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Archive for the ‘Belgium’ Category

Hop-a-billy coming soon, said the poster on the stand your slightly bewildered correspondent happened to stop at. The event was the Zythos beer festival, the biggest national event of its kind in Belgium. They don’t claim to have all the breweries in Belgium present, but there is a fair chance you’ll find something to your liking among the endless row of stands.

But back to the Hop-a-billy. I asked for a sample, and a polite young man barely out of his teens filled my glass. A boy who looked even younger shared the stand with him.

- Are you a new brewery? I asked.

- No, we have been around for about ten years

- Have the two of you you been running a brewery for ten years? You must have been very young?

They explain that ‘t Hofbrouwerijke is a family business, and that they were helping out doing the bashing and bottling from the early days.

The beer is a 6% saison, but with some lovely South Pacific hops added in. Crisp and refreshing. Nice to see that when others are playing around with their styles, the Belgians can think out of the box as well.

I also try the Flowersour. As the name implies, it is both sour and flowery, with an aroma of rose petals, sour fruit and balsamico. Maybe a bit too flowery, but I am very happy to have some beers that are not true to their style at this point.

I buy some of their bottled beers to take home, despite the fact that my baggage allowance is way too low.

The festival as such is a pleasant surprise. This is a Sunday afternoon, there is plenty of beer available, and it is nice, clean and tidy. Not too crowded, either. Convenient free shuttle bus from Leuven station, which again has direct trains to Brussels airport. A day trip is doable, at least from Northwestern Europe.

I have a feeling that the Saturday session is more crowded, but I could be mistaken. And a beer festival without enough customers would not be much of a success, would it?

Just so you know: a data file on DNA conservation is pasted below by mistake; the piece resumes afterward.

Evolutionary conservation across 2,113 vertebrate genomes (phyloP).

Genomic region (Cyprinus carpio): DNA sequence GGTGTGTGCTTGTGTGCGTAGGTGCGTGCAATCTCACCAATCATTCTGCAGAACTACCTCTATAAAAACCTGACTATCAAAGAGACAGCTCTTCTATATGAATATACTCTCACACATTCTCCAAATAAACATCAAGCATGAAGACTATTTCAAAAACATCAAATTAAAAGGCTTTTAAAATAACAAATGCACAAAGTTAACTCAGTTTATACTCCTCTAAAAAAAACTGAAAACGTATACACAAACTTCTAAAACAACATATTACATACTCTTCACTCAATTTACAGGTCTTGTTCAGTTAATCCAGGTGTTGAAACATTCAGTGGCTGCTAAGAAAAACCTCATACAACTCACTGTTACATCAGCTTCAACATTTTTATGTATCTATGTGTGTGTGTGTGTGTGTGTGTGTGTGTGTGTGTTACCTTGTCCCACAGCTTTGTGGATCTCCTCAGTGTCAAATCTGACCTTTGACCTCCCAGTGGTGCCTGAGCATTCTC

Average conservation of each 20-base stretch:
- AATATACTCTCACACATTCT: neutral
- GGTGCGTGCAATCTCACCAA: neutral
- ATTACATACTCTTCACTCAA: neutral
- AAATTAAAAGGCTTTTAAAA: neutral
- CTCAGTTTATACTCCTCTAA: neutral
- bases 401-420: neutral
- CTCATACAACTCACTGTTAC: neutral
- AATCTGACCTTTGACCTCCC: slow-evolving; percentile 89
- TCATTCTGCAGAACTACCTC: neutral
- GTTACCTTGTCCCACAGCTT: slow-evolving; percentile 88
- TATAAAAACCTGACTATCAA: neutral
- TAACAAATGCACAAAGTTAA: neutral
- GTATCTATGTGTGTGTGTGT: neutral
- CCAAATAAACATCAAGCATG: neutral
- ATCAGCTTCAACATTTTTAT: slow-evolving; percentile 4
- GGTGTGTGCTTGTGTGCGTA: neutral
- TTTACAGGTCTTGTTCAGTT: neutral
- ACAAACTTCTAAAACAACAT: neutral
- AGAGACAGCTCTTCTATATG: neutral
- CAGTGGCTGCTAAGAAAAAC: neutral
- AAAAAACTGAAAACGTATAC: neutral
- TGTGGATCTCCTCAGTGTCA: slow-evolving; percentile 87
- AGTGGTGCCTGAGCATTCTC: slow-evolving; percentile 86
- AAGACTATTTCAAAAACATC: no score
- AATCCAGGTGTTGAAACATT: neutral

So Zythos is definitely a festival to come back to – next time for a full day session. Some of these breweries and beers are hard to find, and, while I recommend a round trip of Beligum, you are not likely to cover all the ones you’d like to try.

I travelled to Belgium as a guest of VisitFlanders.

 

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- My wife sent me off to the United States with the message:  Don’t come back until you have a smile on your face.

There is a flicker of the smile before he continues:

- I found something to work with. I found a brewery. In a burned out building. I had it dismantled and sent to Belgium.

Our host is Andre Janssens at Brouwerij Hof ten Dormaal, another scenic spot in the Flemish countryside, yet not many minutes’ drive from Leuven. He had a stroke a few years ago, was feeling depressed and did not want to continue his office work.  That was when his wife insisted he should travel.

We are seated around an old, worn oak table in Andre’s living room.

- My father told me three men were made on this table. And five were killed.

This is not only a brewery, but also a working family farm focusing on sustainable production, with hops and barley grown on the farm, even the malting is done just up the road. Much of the energy used in the brewing process comes from rapeseed oil also produced on the farm.

Tending the hop fields

The brewery was started five years ago, and they now brew 1500 liters twice a week.

The beers started off as rather traditional Belgian styles, but things have really taken off with a series of barrel aged beers, using oak barrels previously used for various European wines and spirits. Before they started barrel aging, they cultivated wild yeast. 10 buckets of beer were placed on various spots around the farm. They all went sour, two of them were usable for use when they barrel age the beers.